Apple Inc is in talks with News Corp, Walt Disney and other media conglomerates to rent TV shows to viewers for 99 cents through iTunes, three sources with knowledge of the matter said. The industry sources, who spoke on the condition of anonymity because negotiations were private, said the discussions were aimed at allowing viewers to rent network programming off Apple's iTunes store for 48 hours. One of the three entertainment industry sources said that several media companies, including NBC and CBS, were not enamored with the plan because they believed it would undercut revenue they already earn through iTunes.
But some analysts say if the deal goes through, revenue raked in off iTunes is likely to dwarf the income networks earn through free, ad-supported content online from sites such as Hulu. Representatives from Apple, Disney, News Corp, CBS and General Electric Co's NBC declined to comment. Disney owns ABC and News Corp runs the Fox network. Consumers currently can buy — for repeated viewing — whole episodes of popular TV shows like ABC's “Lost” and NBC's “Friday Night Lights” for about $1.99 an episode. “Right now, we're against it. We don't think it's a good business model. Why cut your price?” the source said.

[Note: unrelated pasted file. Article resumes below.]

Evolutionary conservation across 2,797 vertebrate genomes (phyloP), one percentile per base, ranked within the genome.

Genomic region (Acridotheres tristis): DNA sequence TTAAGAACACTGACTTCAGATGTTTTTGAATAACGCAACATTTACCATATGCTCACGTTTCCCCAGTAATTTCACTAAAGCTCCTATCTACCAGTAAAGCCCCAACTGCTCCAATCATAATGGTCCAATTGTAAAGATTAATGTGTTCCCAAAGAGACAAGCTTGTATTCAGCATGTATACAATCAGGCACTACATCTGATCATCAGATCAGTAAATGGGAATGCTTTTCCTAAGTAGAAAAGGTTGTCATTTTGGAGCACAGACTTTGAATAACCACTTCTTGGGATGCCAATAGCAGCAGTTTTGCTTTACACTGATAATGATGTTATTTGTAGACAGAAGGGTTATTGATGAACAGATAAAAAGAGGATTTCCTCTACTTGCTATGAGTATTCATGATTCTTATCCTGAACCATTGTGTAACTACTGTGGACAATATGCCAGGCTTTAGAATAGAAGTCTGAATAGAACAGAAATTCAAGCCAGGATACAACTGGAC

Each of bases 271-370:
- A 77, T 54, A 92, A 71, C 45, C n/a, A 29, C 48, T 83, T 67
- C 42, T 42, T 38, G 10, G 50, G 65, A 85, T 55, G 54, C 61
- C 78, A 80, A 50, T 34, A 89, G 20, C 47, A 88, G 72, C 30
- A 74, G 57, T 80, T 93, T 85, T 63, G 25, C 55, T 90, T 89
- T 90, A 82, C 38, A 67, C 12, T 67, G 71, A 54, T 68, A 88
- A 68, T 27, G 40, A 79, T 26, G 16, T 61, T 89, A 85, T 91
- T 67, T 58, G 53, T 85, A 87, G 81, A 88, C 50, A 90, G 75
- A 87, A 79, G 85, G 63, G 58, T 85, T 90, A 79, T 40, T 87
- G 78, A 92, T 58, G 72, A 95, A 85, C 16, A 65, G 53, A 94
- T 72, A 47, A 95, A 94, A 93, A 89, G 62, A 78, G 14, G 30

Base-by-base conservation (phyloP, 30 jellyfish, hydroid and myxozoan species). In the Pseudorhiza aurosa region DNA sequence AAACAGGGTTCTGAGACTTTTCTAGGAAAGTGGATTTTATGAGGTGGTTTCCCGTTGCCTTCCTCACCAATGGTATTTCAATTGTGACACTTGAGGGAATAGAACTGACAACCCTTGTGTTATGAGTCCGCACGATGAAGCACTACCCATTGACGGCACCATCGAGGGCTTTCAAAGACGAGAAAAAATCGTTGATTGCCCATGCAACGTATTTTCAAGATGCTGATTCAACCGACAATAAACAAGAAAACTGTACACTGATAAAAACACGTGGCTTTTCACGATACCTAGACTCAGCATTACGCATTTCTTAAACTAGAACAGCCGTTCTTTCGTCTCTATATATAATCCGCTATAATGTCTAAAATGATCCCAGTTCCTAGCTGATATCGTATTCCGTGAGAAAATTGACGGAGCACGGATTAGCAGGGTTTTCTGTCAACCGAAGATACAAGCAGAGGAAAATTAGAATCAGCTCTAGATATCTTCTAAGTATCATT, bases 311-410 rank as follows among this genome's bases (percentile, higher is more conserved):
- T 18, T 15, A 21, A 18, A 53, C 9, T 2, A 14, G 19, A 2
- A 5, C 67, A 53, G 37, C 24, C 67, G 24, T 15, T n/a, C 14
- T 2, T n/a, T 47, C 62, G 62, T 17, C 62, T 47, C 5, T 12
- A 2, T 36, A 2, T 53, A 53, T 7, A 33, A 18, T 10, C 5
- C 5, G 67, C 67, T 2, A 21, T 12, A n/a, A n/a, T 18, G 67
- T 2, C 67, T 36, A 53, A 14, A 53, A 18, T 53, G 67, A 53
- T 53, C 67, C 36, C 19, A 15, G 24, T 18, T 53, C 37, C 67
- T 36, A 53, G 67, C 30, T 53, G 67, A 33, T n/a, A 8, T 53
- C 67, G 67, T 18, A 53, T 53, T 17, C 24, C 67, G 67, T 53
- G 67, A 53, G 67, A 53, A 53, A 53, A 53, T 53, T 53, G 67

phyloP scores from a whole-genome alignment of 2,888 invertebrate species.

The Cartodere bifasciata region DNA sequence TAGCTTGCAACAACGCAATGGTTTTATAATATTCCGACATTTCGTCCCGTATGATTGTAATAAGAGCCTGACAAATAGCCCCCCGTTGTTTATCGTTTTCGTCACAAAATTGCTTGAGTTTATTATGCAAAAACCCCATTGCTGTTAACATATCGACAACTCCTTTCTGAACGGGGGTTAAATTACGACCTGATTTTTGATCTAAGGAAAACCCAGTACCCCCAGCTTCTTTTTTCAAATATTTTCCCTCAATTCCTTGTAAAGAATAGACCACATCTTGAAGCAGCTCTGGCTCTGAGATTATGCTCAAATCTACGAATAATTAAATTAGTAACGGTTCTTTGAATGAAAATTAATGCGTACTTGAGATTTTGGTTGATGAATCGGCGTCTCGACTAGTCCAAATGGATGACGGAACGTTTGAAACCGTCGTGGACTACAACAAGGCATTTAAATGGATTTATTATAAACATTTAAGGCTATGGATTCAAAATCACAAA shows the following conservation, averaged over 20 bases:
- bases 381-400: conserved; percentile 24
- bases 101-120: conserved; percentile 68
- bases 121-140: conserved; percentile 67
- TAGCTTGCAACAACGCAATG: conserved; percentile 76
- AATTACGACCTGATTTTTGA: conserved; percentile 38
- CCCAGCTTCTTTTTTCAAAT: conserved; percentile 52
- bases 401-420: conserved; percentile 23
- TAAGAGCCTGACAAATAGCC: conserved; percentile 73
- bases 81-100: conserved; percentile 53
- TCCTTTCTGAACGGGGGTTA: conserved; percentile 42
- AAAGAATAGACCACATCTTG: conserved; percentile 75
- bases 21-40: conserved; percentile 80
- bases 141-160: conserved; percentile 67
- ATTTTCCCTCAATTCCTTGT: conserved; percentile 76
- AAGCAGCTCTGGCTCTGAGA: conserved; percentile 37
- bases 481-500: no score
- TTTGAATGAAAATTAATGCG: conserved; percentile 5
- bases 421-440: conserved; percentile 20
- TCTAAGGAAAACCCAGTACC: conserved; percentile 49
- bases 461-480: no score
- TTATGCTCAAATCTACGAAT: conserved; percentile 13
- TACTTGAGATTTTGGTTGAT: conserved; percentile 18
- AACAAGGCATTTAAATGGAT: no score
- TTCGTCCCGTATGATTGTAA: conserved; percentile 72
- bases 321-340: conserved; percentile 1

Apple is also set to unveil a new version of its iPod Touch with a higher resolution screen, according to Bloomberg, which broke the news of Apple's network negotiations. Fox and Disney's ABC already provide episodes to video web site Hulu, a joint venture with NBC — which has offered streamed programs for free until recently, when it started charging customers for some content. And all of the media companies also have existing content deals with cable and satellite companies. “In a sense, this rental model undercuts purchase, but it's the way the world is going,” said Tom Adams, president of Screen Digest Inc. “All the free streaming options that have proliferated on the Internet have already brought to a halt the fast growth of the TV show sales business,” he said referring to the electronic sales of episodes on iTunes.
He also noted that free, ad-supported streaming services were providing pennies per episode viewing to networks, while Apple's plan could conceivably yield more if Apple offered to take the industry-standard 30-percent cut on any content rented. Apple in 2007 debuted Apple TV, which plays computer-based video on television sets. Its popularity has paled in comparison with devices like the iPhone and iPad.